Dornier Do 228

Dornier Do 228-212LM (c/n 8214, 57+04 of the German Naval Aviation / Marineflieger), static display at spotter day organized on the eve of the 100th Anniversary of the German Naval Aviation, Nordholz air base, August 2013.

The story of German twin-engine, turboprop STOL utility aircraft began in the late 1970s. At that time, the Dornier company launched development of a new technology aeroplane wing, within a programme financed by the German government.

The new wing – designated Tragflügel neuer Technologie (TNT) / English: Aerofoil new technology – was initially tested on Do 28D-2 Skyservant aircraft, equipped with two PT6A-110 turboprop engines. In the next stage, the Dornier company changed the engines to Garret AiResearch (later Honeywell) TPE-331 and such redeveloped aircraft was then designated Do 128.

Eventually, the Dornier company built a completely new fuselage for the TNT wing. The prototypes were made in two variants, for 15 and 19 passengers, and were designated E-1 and E-2, respectively. They were disclosed to general public during the 1980 edition of Internationale Luft- und Raumfahrtausstellung (ILA) in Berlin, under the brand name Dornier Do 228-100 and Do 228-200.

Nevertheless, both prototypes performed their maiden flights only almost one year after the aforementioned public premiere – on 28th March and 9th May 1981. Later that year, the German type certification was granted for the new aircraft and the first Do 228s were delivered to their customers, German local airlines.

The new airliner was pretty well received in the market. It was finally acquired by approximately thirty local airlines all over the world, more than twenty military operators, as well as several government agencies and law enforcement services.

In 1996, the Dornier aviation division was acquired by Fairchild Aircraft. Within two years from the merge, production of the Do 228 was ceased and the company focused on bigger aeroplanes, such as Do 328.

Approximately 250 examples of the Do 228 were produced by Dornier, with further 125 examples made under licence in India, by Hindustan Aeronautics Limited. There were nine main versions of the aircraft, with Do 228-212 being the last modification implemented in 1989. The upgraded aeroplane featured more powerful engines, reinforced landing gear, modernized avionics and maximum take-off weight increased up to 6,400 kg.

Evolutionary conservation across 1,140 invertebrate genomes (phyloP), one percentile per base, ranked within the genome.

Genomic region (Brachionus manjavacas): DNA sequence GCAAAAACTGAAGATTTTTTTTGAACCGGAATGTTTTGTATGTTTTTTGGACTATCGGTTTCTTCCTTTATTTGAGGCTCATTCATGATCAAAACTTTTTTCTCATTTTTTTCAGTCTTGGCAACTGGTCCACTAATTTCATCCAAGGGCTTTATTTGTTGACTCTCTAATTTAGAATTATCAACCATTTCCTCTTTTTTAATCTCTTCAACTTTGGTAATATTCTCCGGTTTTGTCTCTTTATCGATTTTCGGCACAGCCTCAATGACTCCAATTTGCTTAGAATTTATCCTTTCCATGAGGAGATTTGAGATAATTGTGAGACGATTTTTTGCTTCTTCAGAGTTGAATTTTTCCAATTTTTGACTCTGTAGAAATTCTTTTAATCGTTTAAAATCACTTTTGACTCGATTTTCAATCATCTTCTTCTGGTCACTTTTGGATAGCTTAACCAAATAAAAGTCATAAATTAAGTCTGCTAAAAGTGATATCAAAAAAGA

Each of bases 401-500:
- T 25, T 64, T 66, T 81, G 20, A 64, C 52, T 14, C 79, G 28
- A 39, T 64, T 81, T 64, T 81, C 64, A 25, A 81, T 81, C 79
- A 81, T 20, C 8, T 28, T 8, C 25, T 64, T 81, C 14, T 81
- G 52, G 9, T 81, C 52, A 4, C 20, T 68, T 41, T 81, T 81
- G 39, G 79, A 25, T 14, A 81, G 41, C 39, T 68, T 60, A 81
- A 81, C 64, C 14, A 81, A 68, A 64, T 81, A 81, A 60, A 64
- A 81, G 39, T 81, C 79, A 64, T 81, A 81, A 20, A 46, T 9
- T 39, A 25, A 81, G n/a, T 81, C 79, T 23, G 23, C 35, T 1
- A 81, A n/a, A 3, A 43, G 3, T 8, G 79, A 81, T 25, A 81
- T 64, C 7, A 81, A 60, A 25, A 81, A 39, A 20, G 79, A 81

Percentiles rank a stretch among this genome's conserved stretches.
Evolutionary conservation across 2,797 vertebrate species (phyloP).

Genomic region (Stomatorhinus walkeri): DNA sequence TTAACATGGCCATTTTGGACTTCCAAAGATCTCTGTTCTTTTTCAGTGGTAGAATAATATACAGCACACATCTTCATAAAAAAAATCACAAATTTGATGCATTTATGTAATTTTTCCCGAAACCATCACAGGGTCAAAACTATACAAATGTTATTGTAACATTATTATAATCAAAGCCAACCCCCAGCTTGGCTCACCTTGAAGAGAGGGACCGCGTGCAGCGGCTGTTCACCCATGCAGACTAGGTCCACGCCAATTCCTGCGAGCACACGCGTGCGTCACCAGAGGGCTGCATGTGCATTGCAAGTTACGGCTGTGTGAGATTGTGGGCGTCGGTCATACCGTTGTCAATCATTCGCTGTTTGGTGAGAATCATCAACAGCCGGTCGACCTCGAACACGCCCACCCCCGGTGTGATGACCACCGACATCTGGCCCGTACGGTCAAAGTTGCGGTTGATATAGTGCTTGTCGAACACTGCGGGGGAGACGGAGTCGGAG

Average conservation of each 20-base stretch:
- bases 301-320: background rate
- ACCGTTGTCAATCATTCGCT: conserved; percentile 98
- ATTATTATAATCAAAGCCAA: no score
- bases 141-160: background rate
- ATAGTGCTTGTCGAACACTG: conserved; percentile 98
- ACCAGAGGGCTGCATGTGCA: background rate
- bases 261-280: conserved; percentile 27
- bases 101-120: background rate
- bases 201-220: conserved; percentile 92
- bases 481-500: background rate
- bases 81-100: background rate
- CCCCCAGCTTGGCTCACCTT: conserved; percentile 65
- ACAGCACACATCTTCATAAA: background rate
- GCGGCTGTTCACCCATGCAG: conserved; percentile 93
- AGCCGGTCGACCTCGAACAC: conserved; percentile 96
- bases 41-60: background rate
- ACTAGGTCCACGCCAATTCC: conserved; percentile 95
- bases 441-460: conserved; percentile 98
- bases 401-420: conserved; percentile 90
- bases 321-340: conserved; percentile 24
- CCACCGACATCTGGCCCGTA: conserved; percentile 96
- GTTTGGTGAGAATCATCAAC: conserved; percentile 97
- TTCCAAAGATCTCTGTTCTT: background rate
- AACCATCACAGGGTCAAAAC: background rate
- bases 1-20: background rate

Nevertheless, in 2002, the RUAG holding took over the Do 228 manufacturing rights and re-launched its production. The aircraft was significantly modernised and designated Do 228NG (New Generation). In 2010 the Do 228NG received its type certification from the European Aviation Safety Agency.

That new, redeveloped variant was manufactured by RUAG – with varying degree of success – until 2020. Eventually in 2021, the rights to manufacture the Do 228NG were acquired by General Atomics from the United States.


At the beginning of 1990s, the German Federal Ministry of Transport (Bundesverkehrsministerium) ordered two special maritime surveillance aircraft, equipped with oil pollution monitoring sensors.

They were ordered at Dornier and based on the Do 228-212 airframe that was converted into so-called LM variant (the abbreviation stands for Luftüberwachung Meeresverschmutzung / English: Air surveillance sea pollution), equipped with extensive and advanced monitoring equipment. It included Side-Looking-Airborne-Radar for locating surface pollution, infra-red and UV scanners, as well as microwave radiometer for measuring thickness and amount of pollutants, video and photo equipment to provide additional evidence, as well as laser fluorine sensor to identify the kind of contamination.

Such an extensive equipment was necessary due to German legal regulations that required precise documentation and evidence for any sea pollution. And that made the both naval Do 228 unique in the world, as in most countries photo and video evidence, confirmed by the crew, would be enough.

The special aircraft were delivered in 1991 (57+01 for Marinefliegergeschwader 5 in Kiel) and 1997 (57+04 for Marinefliegergeschwader 3 ´Graf Zeppelin´ in Nordholz), together with two other Do 228 for liaison purposes.

In 2010, Germany retired the older aeroplane, then replacing it with the Do 228NG (57+05) of the same assignation and having similar equipment. In 2015, the aircraft 57+04 was modernized at the RUAG company plant, being upgraded to the NG standard that included glass cockpit, new avionics and five-blade propellers.

In 2020, the Federal Office of Bundeswehr Equipment, Information Technology and In-Service Support signed an agreement with Aerodata AG / OPTIMARE Systems GmbH, covering the further modernisation of the both Do 228LM aircraft of the German Naval Aviation.

The aeroplane 57+04, featured within our Photo of the Week series, was the first one being upgraded at Aerodata and was already delivered back to Marineflieger in March of 2023. Delivery of the second retrofitted aircraft, the 57+05, is expected to proceed later this year.

The German Navy Do 228LMs are currently being operated by Marinefliegergeschwader 3 ´Graf Zeppelin´ in Nordholz.

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